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Politics of meaning: Care work and migrant women
- Politics of meaning: Care work and migrant women
- Huh, Ra-Keum
- Ewha Authors
- SCOPUS Author ID
- Issue Date
- Journal Title
- ASIAN JOURNAL OF WOMENS STUDIES
- vol. 14, no. 3, pp. 37 - 60
- Asian migrant women; care works; commodification of cared; feminist ethics; globalization; politics of meaning
- EWHA WOMANS UNIV PRESS
- SSCI; SCOPUS; KCI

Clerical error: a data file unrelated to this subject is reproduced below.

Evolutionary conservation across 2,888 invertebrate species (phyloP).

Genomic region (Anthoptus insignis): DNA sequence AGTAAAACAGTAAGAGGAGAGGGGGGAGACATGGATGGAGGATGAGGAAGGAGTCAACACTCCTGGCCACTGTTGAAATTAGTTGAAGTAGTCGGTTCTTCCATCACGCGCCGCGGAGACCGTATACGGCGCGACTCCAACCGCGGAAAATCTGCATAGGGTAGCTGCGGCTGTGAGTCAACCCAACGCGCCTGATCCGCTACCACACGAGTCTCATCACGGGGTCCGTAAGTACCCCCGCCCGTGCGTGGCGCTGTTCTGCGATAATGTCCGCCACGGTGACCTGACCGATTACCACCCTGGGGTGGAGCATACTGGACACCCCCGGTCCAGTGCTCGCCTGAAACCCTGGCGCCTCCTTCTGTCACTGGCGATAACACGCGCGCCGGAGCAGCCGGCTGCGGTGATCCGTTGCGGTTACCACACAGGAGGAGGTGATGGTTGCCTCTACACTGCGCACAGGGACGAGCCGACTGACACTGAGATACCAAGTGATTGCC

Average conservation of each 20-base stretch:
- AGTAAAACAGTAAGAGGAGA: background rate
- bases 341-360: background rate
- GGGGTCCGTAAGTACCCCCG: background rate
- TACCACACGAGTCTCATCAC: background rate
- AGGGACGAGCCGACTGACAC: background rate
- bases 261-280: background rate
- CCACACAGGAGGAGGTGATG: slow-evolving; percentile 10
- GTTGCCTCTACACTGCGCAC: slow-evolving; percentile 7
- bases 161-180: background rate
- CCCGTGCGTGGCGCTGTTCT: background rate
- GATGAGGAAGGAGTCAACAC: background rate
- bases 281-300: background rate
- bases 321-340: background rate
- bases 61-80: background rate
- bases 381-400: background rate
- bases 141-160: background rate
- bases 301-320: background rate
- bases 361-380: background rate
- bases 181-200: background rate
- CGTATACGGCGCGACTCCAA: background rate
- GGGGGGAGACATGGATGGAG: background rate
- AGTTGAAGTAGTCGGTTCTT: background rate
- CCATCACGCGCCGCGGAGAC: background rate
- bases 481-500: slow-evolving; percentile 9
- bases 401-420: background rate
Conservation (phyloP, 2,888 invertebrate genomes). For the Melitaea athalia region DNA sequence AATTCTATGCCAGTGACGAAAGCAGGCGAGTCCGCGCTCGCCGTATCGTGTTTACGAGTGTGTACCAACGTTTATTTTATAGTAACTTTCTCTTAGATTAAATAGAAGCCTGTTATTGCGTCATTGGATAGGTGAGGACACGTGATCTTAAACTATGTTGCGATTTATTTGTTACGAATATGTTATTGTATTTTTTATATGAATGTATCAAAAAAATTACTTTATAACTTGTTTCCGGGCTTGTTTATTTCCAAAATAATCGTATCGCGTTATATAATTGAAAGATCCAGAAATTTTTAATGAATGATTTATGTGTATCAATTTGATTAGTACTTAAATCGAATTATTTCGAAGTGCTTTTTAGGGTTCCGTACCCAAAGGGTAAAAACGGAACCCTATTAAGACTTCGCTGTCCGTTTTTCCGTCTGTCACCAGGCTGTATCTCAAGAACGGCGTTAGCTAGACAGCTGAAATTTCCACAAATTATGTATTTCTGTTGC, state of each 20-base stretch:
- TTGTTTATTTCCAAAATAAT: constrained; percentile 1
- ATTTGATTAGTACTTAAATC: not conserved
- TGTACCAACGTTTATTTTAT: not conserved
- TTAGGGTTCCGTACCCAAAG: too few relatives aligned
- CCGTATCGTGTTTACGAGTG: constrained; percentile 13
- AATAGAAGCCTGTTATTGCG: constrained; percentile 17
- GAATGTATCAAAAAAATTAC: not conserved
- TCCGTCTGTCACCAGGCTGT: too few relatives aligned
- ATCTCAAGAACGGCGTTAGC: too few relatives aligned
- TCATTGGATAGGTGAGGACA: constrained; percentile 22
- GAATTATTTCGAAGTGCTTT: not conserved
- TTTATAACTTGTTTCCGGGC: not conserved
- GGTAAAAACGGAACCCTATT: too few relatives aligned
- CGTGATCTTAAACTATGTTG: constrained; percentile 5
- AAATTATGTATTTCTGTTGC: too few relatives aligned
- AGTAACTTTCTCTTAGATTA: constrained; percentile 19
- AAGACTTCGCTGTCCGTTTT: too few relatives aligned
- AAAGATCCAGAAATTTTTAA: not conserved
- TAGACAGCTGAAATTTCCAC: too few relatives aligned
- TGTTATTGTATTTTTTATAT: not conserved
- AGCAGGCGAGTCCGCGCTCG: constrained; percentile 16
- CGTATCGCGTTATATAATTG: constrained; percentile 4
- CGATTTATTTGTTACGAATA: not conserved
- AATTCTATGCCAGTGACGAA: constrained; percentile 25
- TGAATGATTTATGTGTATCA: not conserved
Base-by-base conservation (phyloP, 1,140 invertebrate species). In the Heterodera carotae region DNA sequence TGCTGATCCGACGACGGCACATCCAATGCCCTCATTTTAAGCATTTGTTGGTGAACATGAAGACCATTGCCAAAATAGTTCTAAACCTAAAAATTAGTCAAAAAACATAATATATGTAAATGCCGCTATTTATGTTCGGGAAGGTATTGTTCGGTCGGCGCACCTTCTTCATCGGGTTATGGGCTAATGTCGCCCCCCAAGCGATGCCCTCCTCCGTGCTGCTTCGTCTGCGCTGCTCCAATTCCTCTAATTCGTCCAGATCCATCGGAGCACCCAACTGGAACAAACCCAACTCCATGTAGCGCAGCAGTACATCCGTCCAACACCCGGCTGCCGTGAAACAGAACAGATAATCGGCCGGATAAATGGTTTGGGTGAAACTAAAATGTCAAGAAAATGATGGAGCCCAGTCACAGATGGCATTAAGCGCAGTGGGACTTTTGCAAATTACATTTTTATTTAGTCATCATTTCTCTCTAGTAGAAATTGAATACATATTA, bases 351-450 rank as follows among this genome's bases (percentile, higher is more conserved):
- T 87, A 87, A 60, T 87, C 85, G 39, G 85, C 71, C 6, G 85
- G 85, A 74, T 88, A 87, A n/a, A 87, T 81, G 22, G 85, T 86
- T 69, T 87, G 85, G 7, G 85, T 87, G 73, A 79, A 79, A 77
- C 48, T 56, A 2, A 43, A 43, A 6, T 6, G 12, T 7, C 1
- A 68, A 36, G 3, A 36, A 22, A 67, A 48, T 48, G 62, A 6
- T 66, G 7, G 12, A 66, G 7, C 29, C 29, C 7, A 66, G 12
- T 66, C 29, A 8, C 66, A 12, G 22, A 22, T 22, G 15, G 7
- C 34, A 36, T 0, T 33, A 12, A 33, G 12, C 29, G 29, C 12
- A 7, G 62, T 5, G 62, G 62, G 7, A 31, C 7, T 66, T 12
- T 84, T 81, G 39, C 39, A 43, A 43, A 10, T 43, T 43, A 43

- The purpose of this study is to examine the effect of discourses about Asian migrant women in the market for care work, with a focus on the meaning of 'care' and thereby explore the politics of meaning wherein feminism should intervene. A considerable number of Asian migrant women are engaged in care work that has been perceived as their traditional gender role. These women are socially marginal beings treated as unskilled foreign workers in the host countries. There is a close relation between their marginalization and society's discourse that determines the value of their 'care work.' For this reason, it is necessary to identify what are the cultural and normative discourses that intervene in the social process of turning migrant women's care work into a commodity and how discourses on care threaten their identity and self-esteem and marginalize their political and social positions. In this research I note that the point of the discourses lies in a series of conceptual pairs that dichotomize care into 'a practice of love' and 'menial work.' Initially, I set out to criticize the fact that the social value of migrant women's care work is not properly assessed because it does not view the contributions they make in this context as labor in the market. I then go on to criticize the overall reality of women whose traditional work is not given due recognition. Lastly, along with feminist and other discourses that are concerned about care turning into paid work in the market, I examine the debates that develop the politics of meaning around the commodification of care. Further, I find arguments that the quality of care work would deteriorate when it is paid for, are actually groundless. This quest is a means of searching for a way for Asian migrant women to gain social recognition in a situation where their care market has expanded considerably.
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